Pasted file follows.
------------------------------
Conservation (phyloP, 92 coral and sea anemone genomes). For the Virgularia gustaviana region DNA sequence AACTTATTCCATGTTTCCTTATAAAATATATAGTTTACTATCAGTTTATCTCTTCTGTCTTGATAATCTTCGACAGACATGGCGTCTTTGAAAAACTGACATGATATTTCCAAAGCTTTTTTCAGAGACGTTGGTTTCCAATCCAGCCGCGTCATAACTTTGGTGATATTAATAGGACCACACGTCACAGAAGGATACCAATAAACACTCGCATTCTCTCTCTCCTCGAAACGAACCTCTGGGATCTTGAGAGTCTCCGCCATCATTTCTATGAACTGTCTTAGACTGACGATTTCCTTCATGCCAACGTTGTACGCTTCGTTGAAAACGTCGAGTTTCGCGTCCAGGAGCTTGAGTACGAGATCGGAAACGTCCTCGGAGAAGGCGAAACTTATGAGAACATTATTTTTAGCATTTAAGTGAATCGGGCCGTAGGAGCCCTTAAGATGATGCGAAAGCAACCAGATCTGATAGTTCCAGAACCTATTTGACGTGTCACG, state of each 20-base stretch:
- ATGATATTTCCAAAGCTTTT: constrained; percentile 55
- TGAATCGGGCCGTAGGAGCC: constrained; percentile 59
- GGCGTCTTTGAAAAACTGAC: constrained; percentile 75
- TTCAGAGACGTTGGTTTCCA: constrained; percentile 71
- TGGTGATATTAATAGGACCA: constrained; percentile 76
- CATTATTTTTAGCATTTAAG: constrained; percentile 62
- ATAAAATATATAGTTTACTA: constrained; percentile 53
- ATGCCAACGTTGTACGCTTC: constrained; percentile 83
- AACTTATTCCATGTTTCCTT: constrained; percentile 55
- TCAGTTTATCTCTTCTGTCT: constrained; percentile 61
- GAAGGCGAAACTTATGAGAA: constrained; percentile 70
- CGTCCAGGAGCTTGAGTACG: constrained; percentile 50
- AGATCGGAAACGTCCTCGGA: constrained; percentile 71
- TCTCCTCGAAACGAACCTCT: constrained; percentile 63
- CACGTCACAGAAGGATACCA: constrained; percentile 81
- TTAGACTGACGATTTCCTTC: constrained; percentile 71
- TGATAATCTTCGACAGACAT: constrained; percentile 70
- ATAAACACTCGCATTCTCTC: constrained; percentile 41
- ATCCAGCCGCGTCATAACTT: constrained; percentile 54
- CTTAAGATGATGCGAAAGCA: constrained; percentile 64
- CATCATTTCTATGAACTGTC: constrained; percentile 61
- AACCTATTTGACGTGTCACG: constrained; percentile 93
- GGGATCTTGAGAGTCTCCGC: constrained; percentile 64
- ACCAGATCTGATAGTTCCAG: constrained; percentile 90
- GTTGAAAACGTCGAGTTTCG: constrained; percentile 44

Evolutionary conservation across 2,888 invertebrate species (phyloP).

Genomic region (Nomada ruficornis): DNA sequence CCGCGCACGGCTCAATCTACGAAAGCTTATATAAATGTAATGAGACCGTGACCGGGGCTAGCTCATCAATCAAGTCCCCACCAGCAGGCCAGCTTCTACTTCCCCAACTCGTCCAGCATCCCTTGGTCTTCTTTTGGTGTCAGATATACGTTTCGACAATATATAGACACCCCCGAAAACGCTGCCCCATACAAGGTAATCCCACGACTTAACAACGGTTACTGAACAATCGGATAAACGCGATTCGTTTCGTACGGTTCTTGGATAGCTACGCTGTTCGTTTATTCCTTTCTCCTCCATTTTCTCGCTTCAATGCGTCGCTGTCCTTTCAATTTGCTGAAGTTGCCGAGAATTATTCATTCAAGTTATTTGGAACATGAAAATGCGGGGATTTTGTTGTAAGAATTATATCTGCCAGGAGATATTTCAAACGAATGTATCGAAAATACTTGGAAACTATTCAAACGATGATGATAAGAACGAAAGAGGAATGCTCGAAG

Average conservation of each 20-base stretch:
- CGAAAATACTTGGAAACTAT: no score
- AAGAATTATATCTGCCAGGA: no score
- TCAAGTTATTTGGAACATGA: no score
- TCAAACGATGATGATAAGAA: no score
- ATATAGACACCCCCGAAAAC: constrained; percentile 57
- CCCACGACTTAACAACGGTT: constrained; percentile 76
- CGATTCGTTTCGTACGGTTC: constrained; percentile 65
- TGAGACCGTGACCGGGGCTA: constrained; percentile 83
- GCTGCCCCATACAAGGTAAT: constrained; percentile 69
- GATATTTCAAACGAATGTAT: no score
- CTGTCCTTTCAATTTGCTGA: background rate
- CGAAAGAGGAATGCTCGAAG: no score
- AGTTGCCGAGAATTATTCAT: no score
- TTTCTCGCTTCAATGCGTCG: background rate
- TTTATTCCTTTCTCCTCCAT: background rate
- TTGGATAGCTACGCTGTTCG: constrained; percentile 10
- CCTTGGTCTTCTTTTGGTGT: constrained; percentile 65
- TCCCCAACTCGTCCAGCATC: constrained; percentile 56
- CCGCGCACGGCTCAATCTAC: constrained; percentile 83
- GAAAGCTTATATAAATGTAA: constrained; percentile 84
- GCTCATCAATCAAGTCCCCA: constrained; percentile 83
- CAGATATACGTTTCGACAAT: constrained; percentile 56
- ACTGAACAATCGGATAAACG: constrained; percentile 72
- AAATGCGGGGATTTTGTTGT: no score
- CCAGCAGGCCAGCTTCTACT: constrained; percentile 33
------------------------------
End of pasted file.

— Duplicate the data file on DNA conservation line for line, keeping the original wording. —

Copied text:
Conservation (phyloP, 92 coral and sea anemone genomes). For the Virgularia gustaviana region DNA sequence AACTTATTCCATGTTTCCTTATAAAATATATAGTTTACTATCAGTTTATCTCTTCTGTCTTGATAATCTTCGACAGACATGGCGTCTTTGAAAAACTGACATGATATTTCCAAAGCTTTTTTCAGAGACGTTGGTTTCCAATCCAGCCGCGTCATAACTTTGGTGATATTAATAGGACCACACGTCACAGAAGGATACCAATAAACACTCGCATTCTCTCTCTCCTCGAAACGAACCTCTGGGATCTTGAGAGTCTCCGCCATCATTTCTATGAACTGTCTTAGACTGACGATTTCCTTCATGCCAACGTTGTACGCTTCGTTGAAAACGTCGAGTTTCGCGTCCAGGAGCTTGAGTACGAGATCGGAAACGTCCTCGGAGAAGGCGAAACTTATGAGAACATTATTTTTAGCATTTAAGTGAATCGGGCCGTAGGAGCCCTTAAGATGATGCGAAAGCAACCAGATCTGATAGTTCCAGAACCTATTTGACGTGTCACG, state of each 20-base stretch:
- ATGATATTTCCAAAGCTTTT: constrained; percentile 55
- TGAATCGGGCCGTAGGAGCC: constrained; percentile 59
- GGCGTCTTTGAAAAACTGAC: constrained; percentile 75
- TTCAGAGACGTTGGTTTCCA: constrained; percentile 71
- TGGTGATATTAATAGGACCA: constrained; percentile 76
- CATTATTTTTAGCATTTAAG: constrained; percentile 62
- ATAAAATATATAGTTTACTA: constrained; percentile 53
- ATGCCAACGTTGTACGCTTC: constrained; percentile 83
- AACTTATTCCATGTTTCCTT: constrained; percentile 55
- TCAGTTTATCTCTTCTGTCT: constrained; percentile 61
- GAAGGCGAAACTTATGAGAA: constrained; percentile 70
- CGTCCAGGAGCTTGAGTACG: constrained; percentile 50
- AGATCGGAAACGTCCTCGGA: constrained; percentile 71
- TCTCCTCGAAACGAACCTCT: constrained; percentile 63
- CACGTCACAGAAGGATACCA: constrained; percentile 81
- TTAGACTGACGATTTCCTTC: constrained; percentile 71
- TGATAATCTTCGACAGACAT: constrained; percentile 70
- ATAAACACTCGCATTCTCTC: constrained; percentile 41
- ATCCAGCCGCGTCATAACTT: constrained; percentile 54
- CTTAAGATGATGCGAAAGCA: constrained; percentile 64
- CATCATTTCTATGAACTGTC: constrained; percentile 61
- AACCTATTTGACGTGTCACG: constrained; percentile 93
- GGGATCTTGAGAGTCTCCGC: constrained; percentile 64
- ACCAGATCTGATAGTTCCAG: constrained; percentile 90
- GTTGAAAACGTCGAGTTTCG: constrained; percentile 44

Evolutionary conservation across 2,888 invertebrate species (phyloP).

Genomic region (Nomada ruficornis): DNA sequence CCGCGCACGGCTCAATCTACGAAAGCTTATATAAATGTAATGAGACCGTGACCGGGGCTAGCTCATCAATCAAGTCCCCACCAGCAGGCCAGCTTCTACTTCCCCAACTCGTCCAGCATCCCTTGGTCTTCTTTTGGTGTCAGATATACGTTTCGACAATATATAGACACCCCCGAAAACGCTGCCCCATACAAGGTAATCCCACGACTTAACAACGGTTACTGAACAATCGGATAAACGCGATTCGTTTCGTACGGTTCTTGGATAGCTACGCTGTTCGTTTATTCCTTTCTCCTCCATTTTCTCGCTTCAATGCGTCGCTGTCCTTTCAATTTGCTGAAGTTGCCGAGAATTATTCATTCAAGTTATTTGGAACATGAAAATGCGGGGATTTTGTTGTAAGAATTATATCTGCCAGGAGATATTTCAAACGAATGTATCGAAAATACTTGGAAACTATTCAAACGATGATGATAAGAACGAAAGAGGAATGCTCGAAG

Average conservation of each 20-base stretch:
- CGAAAATACTTGGAAACTAT: no score
- AAGAATTATATCTGCCAGGA: no score
- TCAAGTTATTTGGAACATGA: no score
- TCAAACGATGATGATAAGAA: no score
- ATATAGACACCCCCGAAAAC: constrained; percentile 57
- CCCACGACTTAACAACGGTT: constrained; percentile 76
- CGATTCGTTTCGTACGGTTC: constrained; percentile 65
- TGAGACCGTGACCGGGGCTA: constrained; percentile 83
- GCTGCCCCATACAAGGTAAT: constrained; percentile 69
- GATATTTCAAACGAATGTAT: no score
- CTGTCCTTTCAATTTGCTGA: background rate
- CGAAAGAGGAATGCTCGAAG: no score
- AGTTGCCGAGAATTATTCAT: no score
- TTTCTCGCTTCAATGCGTCG: background rate
- TTTATTCCTTTCTCCTCCAT: background rate
- TTGGATAGCTACGCTGTTCG: constrained; percentile 10
- CCTTGGTCTTCTTTTGGTGT: constrained; percentile 65
- TCCCCAACTCGTCCAGCATC: constrained; percentile 56
- CCGCGCACGGCTCAATCTAC: constrained; percentile 83
- GAAAGCTTATATAAATGTAA: constrained; percentile 84
- GCTCATCAATCAAGTCCCCA: constrained; percentile 83
- CAGATATACGTTTCGACAAT: constrained; percentile 56
- ACTGAACAATCGGATAAACG: constrained; percentile 72
- AAATGCGGGGATTTTGTTGT: no score
- CCAGCAGGCCAGCTTCTACT: constrained; percentile 33